D'importantes fouilles des mines de cuivre d'Ecton, Staffordshire, furent entreprises à la suite de la découverte, au cours d'explorations en surface et souterraines dans les années 1990, de percuteurs et d'un outil en bois de cerf datant de l’âge du bronze ancien. Ecton Hill fit l'objet d'une prospection, on examina la répartition de l'outillage de percuteurs et on fouilla en 2008 et 2009 deux sites proches du sommet de la colline ayant été identifiés comme d’éventuelles mines préhistoriques. Les fouilles de la mine de Stone Quarry ne révélèrent pas d'activité minière préhistorique in situ mais des percuteurs et des outils de mineur en os de l’âge du bronze ancien provenant de déblais donnent à penser qu'un puits de mine historique avait entrecoupé des ouvrages de l’âge du bronze à une profondeur d'environ 10–25 m. Sur The Lumb une tranchée a révélé des témoignages d'extraction de plomb au moyen-âge, tandis qu'une autre examinait la plus basse de quatre mines primitives associées à des entrées de mines ressemblant à des grottes le long de la base d'une petite falaise. On a répertorié des témoignages d'extraction préhistorique dans une mine à ciel ouvert peu profonde formée par l'extraction de malachite d'une couche de dolomite minéralisée. Des traces d'empreintes d'au moins dix-huit outils en os et en pierre étaient visibles et on a identifié sept différentes manières de travailler. La majorité des débris de la mine préhistorique semble avoir été déblayés au cours de prospections plus tardives, médiévales ou post-médiévales; des outils en os et en pierre ont été récupérés de ces déblais. La pointe d'un bois d'andouiller de cerf usée et travaillée (coupée) fut le seul outil de ce type découvert in situ sur ce site mais neuf outils ont été datés au C14 d'environ 1880 à 1640 av.J.-C. cal. Un modèle bayesien des dates des deux sites indique probablement une exploitation pendant une période beaucoup plus courte (peut-être de 20 à 50 années) entre 1800 et 1700 av.J.C.cal, l'exploitation de la mine de Stone Quarry commençant peut-être plus tôt et durant plus longtemps que sur The Lumb. Une date unique de The Lumb suggère une possible reprise de l'activité minière (ou de la prospection?) au cours de l’âge du bronze moyen. La datation de cette activité minière concorde avec l'idée qu'exploitation minière et prospection se déplacèrent vers l'est, de l'Irlande au Pays de Galles, puis au centre de l'Angleterre au début du deuxième millénaire av.J.-C. Il se pourait qu’à Ecton l'extraction de minerais secondaires n'ait produit qu'un très petit tonnage de métal de cuivre. Il se pourrait que les mineurs aient été des agriculteurs de l’âge du bronze ancien qui occupaient cette partie du Peak District de manière saisonnière étant soit de passage soit sédentaires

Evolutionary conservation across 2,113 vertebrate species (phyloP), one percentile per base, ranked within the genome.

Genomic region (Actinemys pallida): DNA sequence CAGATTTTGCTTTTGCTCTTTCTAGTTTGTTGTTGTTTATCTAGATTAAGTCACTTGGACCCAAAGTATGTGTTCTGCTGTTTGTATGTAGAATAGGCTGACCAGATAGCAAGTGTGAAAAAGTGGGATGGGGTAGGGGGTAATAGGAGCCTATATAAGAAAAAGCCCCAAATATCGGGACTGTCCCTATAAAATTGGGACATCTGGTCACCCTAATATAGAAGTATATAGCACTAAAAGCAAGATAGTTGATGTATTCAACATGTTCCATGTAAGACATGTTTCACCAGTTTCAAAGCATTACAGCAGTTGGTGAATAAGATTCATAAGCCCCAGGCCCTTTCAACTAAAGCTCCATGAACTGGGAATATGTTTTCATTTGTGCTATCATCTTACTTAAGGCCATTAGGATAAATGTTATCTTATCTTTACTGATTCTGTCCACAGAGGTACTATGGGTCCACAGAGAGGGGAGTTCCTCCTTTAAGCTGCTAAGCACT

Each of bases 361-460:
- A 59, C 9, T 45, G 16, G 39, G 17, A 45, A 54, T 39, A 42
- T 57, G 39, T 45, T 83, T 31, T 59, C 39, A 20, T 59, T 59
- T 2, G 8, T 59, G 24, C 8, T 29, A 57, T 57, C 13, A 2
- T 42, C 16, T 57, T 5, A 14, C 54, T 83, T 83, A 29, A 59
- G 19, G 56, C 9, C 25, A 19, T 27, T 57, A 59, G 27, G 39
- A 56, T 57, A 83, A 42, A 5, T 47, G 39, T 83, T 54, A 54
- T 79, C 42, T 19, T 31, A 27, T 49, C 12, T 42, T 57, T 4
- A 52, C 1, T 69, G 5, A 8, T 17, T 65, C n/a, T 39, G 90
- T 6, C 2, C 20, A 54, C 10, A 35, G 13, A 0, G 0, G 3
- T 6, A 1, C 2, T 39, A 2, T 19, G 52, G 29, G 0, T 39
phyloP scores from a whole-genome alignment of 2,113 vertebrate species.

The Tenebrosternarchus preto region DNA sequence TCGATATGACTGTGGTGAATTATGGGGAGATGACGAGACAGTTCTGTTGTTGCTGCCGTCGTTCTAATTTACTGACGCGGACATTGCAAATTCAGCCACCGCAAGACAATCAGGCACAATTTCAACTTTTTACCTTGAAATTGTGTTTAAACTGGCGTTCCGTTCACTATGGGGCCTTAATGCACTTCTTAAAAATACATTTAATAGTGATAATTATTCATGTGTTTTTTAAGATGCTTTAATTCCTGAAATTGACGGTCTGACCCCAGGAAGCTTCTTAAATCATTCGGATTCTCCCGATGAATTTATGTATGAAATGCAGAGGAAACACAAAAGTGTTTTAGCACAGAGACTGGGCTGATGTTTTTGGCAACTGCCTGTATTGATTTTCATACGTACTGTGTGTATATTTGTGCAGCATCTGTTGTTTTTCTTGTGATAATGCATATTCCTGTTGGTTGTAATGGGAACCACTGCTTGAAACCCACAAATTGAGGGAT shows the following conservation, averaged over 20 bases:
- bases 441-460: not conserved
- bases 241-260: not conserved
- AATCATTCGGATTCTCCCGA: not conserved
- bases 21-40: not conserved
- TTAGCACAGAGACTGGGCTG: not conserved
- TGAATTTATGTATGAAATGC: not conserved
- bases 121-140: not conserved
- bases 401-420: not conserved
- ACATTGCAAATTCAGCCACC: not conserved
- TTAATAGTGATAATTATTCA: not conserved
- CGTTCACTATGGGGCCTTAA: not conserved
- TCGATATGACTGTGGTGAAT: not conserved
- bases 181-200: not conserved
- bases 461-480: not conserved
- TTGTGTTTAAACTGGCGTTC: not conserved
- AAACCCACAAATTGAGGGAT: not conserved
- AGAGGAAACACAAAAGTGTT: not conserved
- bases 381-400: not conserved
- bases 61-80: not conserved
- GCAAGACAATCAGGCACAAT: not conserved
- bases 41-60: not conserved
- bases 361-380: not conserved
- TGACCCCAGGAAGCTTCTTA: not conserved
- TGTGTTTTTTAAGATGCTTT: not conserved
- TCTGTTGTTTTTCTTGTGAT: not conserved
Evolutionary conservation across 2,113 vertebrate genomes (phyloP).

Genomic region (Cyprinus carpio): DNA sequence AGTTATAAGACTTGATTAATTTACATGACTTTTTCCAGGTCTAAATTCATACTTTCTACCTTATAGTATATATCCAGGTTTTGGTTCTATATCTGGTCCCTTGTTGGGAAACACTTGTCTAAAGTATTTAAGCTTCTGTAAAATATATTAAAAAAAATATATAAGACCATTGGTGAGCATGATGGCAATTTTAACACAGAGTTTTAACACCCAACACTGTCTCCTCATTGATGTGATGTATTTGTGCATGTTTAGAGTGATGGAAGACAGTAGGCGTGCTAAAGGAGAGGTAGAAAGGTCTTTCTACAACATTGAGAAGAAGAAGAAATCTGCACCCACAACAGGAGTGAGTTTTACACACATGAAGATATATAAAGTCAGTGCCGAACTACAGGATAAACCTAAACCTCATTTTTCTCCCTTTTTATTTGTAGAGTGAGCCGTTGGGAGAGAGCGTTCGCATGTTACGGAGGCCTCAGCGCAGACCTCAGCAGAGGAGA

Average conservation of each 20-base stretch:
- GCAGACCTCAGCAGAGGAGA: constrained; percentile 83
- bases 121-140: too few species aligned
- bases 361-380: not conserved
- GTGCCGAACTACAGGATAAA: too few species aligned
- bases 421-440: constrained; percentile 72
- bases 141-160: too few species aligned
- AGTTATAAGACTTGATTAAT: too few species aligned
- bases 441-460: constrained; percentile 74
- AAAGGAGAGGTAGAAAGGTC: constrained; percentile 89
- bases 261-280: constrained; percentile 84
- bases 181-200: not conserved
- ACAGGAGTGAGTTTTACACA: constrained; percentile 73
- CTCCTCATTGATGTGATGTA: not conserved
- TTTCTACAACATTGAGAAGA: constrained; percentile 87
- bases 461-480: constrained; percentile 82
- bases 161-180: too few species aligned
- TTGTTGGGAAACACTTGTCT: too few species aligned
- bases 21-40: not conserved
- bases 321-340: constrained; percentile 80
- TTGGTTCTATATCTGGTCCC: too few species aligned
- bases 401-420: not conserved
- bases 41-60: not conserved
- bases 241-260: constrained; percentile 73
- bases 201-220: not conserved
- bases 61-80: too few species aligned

Zussamenfassung

Vorgeschichtlicher Kupferabbau in Großbritannien; Ecton Hill, Staffordshire von Simon Timberlake